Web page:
Yesterday’s blog exposing as incomplete a Journal of Accountancy article that purported to outline a good approach to a CFO presentation in front of venture capitalists brought a question regarding what type of information regarding intellectual property should be available. It’s a good question.
Critical to most investments in business opportunities is a well-established intellectual property position with strategies, wherewithal and a willingness to protect those investments.
Intellectual property rights (IPRs) and other intangible properties are likely to be the value drivers for the target company’s success. Not only can they push and direct sustainable growth, IPRs can provide significant barriers to entry for competitors. It is imperative that investors and companies alike be able to properly assess IPRs prior to their investment. Here’s the point: without a thorough, well-researched intangible asset assessment, sellers inevitably will need to accept lower valuations. The VC (or acquirer, or lender) investment depends directly upon the return anticipated, and that return nowadays is tied to the value of the intangibles in the target company.
We asked consultant colleagues what kind of intangible asset review assessment is needed to make prudent investment decisions. Here’s a good summary:
- What are the intangible properties in the target company?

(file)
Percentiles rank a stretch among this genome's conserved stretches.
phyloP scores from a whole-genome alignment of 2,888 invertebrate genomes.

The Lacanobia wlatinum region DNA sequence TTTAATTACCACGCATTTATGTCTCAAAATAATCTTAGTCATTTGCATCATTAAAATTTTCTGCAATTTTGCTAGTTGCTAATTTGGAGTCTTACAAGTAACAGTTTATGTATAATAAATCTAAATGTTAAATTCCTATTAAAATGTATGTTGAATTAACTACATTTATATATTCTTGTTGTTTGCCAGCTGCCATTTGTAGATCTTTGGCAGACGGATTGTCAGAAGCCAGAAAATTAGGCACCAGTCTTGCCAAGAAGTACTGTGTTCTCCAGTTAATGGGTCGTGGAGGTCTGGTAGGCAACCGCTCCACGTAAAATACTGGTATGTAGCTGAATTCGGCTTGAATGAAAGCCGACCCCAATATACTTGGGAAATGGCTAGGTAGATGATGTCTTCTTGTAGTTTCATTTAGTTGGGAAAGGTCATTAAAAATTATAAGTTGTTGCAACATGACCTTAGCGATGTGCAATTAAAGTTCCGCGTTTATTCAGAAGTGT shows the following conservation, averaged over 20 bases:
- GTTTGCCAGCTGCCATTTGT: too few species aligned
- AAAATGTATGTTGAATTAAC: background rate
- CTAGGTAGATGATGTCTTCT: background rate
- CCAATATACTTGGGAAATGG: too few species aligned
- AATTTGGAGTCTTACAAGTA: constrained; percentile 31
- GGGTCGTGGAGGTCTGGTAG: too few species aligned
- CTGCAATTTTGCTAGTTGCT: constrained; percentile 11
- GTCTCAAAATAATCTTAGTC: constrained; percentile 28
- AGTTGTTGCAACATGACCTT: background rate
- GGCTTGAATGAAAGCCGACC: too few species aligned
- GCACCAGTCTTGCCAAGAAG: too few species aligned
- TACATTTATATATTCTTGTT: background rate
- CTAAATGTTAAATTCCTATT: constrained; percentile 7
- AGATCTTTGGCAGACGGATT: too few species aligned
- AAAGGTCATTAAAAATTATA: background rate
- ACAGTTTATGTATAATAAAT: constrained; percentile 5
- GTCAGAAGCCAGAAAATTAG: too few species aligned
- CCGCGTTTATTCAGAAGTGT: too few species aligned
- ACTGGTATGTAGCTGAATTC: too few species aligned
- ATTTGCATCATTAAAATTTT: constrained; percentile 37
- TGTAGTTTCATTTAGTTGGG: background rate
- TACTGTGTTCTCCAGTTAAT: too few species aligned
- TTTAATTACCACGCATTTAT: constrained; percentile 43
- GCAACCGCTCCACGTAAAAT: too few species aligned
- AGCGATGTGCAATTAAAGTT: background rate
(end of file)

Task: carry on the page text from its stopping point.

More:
- What intellectual property rights are owned, over what time frames?
- What is the value of the intangible assets, and what can be done to increase that value?
- What is the likelihood of intellectual property challenges ensuing?
- Who are the competitive players, and what is their relative intellectual property rights position with respect to the target company?
Here's an example of how lending institutions use such data: Mike Moberly, BVR's Executive Editor for IP Value, recently interviewed a Brazilian banker about the importance of this type of review and analysis. This bank routinely sends out a team to conduct a three-day asessment of a client company's intangible assets, across industry sectors. One outcome of the assessment is that it yields a proprietary "ranking," which the bank uses to set loan interest rates. Ahead of its time? Perhaps. But the need for CFOs to get a handle on their intangible assets is here, now.